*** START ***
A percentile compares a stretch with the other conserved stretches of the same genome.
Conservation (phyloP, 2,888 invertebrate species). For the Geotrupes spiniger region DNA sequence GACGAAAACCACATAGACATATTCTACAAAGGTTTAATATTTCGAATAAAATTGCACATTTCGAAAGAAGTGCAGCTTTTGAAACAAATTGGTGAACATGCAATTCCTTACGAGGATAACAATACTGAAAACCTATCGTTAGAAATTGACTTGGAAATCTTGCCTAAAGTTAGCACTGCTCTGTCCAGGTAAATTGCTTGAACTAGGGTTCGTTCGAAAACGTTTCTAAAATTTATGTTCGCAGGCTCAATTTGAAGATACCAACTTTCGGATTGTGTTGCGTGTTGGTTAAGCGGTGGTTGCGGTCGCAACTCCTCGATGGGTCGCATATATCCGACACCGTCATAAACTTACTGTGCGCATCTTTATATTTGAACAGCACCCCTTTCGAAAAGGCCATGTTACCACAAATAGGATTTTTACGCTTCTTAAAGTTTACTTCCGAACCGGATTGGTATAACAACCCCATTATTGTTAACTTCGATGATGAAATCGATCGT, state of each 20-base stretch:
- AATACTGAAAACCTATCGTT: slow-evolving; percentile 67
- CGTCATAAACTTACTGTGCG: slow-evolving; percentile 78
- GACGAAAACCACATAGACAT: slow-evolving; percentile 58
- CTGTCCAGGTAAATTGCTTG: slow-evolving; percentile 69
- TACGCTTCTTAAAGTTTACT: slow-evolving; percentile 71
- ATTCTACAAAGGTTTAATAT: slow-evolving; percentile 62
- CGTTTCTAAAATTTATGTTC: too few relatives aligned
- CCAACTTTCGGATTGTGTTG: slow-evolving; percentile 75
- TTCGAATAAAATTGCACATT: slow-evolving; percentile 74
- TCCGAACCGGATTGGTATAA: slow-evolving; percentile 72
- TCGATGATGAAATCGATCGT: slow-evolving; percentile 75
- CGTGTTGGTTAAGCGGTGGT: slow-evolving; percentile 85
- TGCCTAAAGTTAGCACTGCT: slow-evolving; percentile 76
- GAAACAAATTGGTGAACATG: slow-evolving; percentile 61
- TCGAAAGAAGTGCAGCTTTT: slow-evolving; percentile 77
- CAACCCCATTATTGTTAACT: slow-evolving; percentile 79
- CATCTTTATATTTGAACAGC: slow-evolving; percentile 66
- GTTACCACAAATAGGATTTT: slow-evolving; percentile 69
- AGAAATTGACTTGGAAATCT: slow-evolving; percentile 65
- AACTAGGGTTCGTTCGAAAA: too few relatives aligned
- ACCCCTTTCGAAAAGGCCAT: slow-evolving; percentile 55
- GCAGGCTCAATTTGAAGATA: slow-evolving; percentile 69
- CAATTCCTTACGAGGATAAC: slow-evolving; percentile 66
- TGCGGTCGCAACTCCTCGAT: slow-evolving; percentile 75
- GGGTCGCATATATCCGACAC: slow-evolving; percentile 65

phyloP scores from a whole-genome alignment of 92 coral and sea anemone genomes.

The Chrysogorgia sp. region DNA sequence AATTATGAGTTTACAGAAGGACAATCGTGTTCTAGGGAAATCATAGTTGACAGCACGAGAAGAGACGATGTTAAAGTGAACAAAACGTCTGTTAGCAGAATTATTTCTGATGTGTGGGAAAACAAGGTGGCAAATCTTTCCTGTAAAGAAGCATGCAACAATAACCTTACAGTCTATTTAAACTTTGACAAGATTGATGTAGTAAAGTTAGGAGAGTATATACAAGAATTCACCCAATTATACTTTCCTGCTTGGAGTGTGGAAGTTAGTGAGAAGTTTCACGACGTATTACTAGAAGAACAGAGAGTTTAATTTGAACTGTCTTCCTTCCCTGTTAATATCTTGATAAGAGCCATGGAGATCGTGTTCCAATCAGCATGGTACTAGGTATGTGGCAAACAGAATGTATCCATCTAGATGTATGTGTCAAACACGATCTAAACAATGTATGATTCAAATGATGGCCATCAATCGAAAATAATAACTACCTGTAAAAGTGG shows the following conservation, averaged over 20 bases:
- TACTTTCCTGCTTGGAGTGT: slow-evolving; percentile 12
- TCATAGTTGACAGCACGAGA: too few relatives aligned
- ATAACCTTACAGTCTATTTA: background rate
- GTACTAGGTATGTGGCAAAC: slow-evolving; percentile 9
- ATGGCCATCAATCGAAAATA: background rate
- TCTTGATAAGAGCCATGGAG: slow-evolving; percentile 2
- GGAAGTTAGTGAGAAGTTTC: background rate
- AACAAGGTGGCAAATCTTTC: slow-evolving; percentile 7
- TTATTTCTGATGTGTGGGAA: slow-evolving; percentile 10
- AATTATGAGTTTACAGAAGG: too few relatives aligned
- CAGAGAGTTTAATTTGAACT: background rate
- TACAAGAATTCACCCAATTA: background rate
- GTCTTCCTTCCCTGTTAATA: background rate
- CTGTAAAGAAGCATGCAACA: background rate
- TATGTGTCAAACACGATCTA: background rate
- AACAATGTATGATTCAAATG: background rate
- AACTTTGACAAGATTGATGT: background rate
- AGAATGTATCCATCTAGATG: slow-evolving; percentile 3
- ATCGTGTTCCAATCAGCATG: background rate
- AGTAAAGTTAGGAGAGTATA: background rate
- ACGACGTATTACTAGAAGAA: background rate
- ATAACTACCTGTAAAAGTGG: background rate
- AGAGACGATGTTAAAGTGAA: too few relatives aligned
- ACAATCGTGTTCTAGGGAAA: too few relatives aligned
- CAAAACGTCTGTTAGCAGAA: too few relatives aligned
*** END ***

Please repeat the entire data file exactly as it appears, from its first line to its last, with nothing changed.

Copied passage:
A percentile compares a stretch with the other conserved stretches of the same genome.
Conservation (phyloP, 2,888 invertebrate species). For the Geotrupes spiniger region DNA sequence GACGAAAACCACATAGACATATTCTACAAAGGTTTAATATTTCGAATAAAATTGCACATTTCGAAAGAAGTGCAGCTTTTGAAACAAATTGGTGAACATGCAATTCCTTACGAGGATAACAATACTGAAAACCTATCGTTAGAAATTGACTTGGAAATCTTGCCTAAAGTTAGCACTGCTCTGTCCAGGTAAATTGCTTGAACTAGGGTTCGTTCGAAAACGTTTCTAAAATTTATGTTCGCAGGCTCAATTTGAAGATACCAACTTTCGGATTGTGTTGCGTGTTGGTTAAGCGGTGGTTGCGGTCGCAACTCCTCGATGGGTCGCATATATCCGACACCGTCATAAACTTACTGTGCGCATCTTTATATTTGAACAGCACCCCTTTCGAAAAGGCCATGTTACCACAAATAGGATTTTTACGCTTCTTAAAGTTTACTTCCGAACCGGATTGGTATAACAACCCCATTATTGTTAACTTCGATGATGAAATCGATCGT, state of each 20-base stretch:
- AATACTGAAAACCTATCGTT: slow-evolving; percentile 67
- CGTCATAAACTTACTGTGCG: slow-evolving; percentile 78
- GACGAAAACCACATAGACAT: slow-evolving; percentile 58
- CTGTCCAGGTAAATTGCTTG: slow-evolving; percentile 69
- TACGCTTCTTAAAGTTTACT: slow-evolving; percentile 71
- ATTCTACAAAGGTTTAATAT: slow-evolving; percentile 62
- CGTTTCTAAAATTTATGTTC: too few relatives aligned
- CCAACTTTCGGATTGTGTTG: slow-evolving; percentile 75
- TTCGAATAAAATTGCACATT: slow-evolving; percentile 74
- TCCGAACCGGATTGGTATAA: slow-evolving; percentile 72
- TCGATGATGAAATCGATCGT: slow-evolving; percentile 75
- CGTGTTGGTTAAGCGGTGGT: slow-evolving; percentile 85
- TGCCTAAAGTTAGCACTGCT: slow-evolving; percentile 76
- GAAACAAATTGGTGAACATG: slow-evolving; percentile 61
- TCGAAAGAAGTGCAGCTTTT: slow-evolving; percentile 77
- CAACCCCATTATTGTTAACT: slow-evolving; percentile 79
- CATCTTTATATTTGAACAGC: slow-evolving; percentile 66
- GTTACCACAAATAGGATTTT: slow-evolving; percentile 69
- AGAAATTGACTTGGAAATCT: slow-evolving; percentile 65
- AACTAGGGTTCGTTCGAAAA: too few relatives aligned
- ACCCCTTTCGAAAAGGCCAT: slow-evolving; percentile 55
- GCAGGCTCAATTTGAAGATA: slow-evolving; percentile 69
- CAATTCCTTACGAGGATAAC: slow-evolving; percentile 66
- TGCGGTCGCAACTCCTCGAT: slow-evolving; percentile 75
- GGGTCGCATATATCCGACAC: slow-evolving; percentile 65

phyloP scores from a whole-genome alignment of 92 coral and sea anemone genomes.

The Chrysogorgia sp. region DNA sequence AATTATGAGTTTACAGAAGGACAATCGTGTTCTAGGGAAATCATAGTTGACAGCACGAGAAGAGACGATGTTAAAGTGAACAAAACGTCTGTTAGCAGAATTATTTCTGATGTGTGGGAAAACAAGGTGGCAAATCTTTCCTGTAAAGAAGCATGCAACAATAACCTTACAGTCTATTTAAACTTTGACAAGATTGATGTAGTAAAGTTAGGAGAGTATATACAAGAATTCACCCAATTATACTTTCCTGCTTGGAGTGTGGAAGTTAGTGAGAAGTTTCACGACGTATTACTAGAAGAACAGAGAGTTTAATTTGAACTGTCTTCCTTCCCTGTTAATATCTTGATAAGAGCCATGGAGATCGTGTTCCAATCAGCATGGTACTAGGTATGTGGCAAACAGAATGTATCCATCTAGATGTATGTGTCAAACACGATCTAAACAATGTATGATTCAAATGATGGCCATCAATCGAAAATAATAACTACCTGTAAAAGTGG shows the following conservation, averaged over 20 bases:
- TACTTTCCTGCTTGGAGTGT: slow-evolving; percentile 12
- TCATAGTTGACAGCACGAGA: too few relatives aligned
- ATAACCTTACAGTCTATTTA: background rate
- GTACTAGGTATGTGGCAAAC: slow-evolving; percentile 9
- ATGGCCATCAATCGAAAATA: background rate
- TCTTGATAAGAGCCATGGAG: slow-evolving; percentile 2
- GGAAGTTAGTGAGAAGTTTC: background rate
- AACAAGGTGGCAAATCTTTC: slow-evolving; percentile 7
- TTATTTCTGATGTGTGGGAA: slow-evolving; percentile 10
- AATTATGAGTTTACAGAAGG: too few relatives aligned
- CAGAGAGTTTAATTTGAACT: background rate
- TACAAGAATTCACCCAATTA: background rate
- GTCTTCCTTCCCTGTTAATA: background rate
- CTGTAAAGAAGCATGCAACA: background rate
- TATGTGTCAAACACGATCTA: background rate
- AACAATGTATGATTCAAATG: background rate
- AACTTTGACAAGATTGATGT: background rate
- AGAATGTATCCATCTAGATG: slow-evolving; percentile 3
- ATCGTGTTCCAATCAGCATG: background rate
- AGTAAAGTTAGGAGAGTATA: background rate
- ACGACGTATTACTAGAAGAA: background rate
- ATAACTACCTGTAAAAGTGG: background rate
- AGAGACGATGTTAAAGTGAA: too few relatives aligned
- ACAATCGTGTTCTAGGGAAA: too few relatives aligned
- CAAAACGTCTGTTAGCAGAA: too few relatives aligned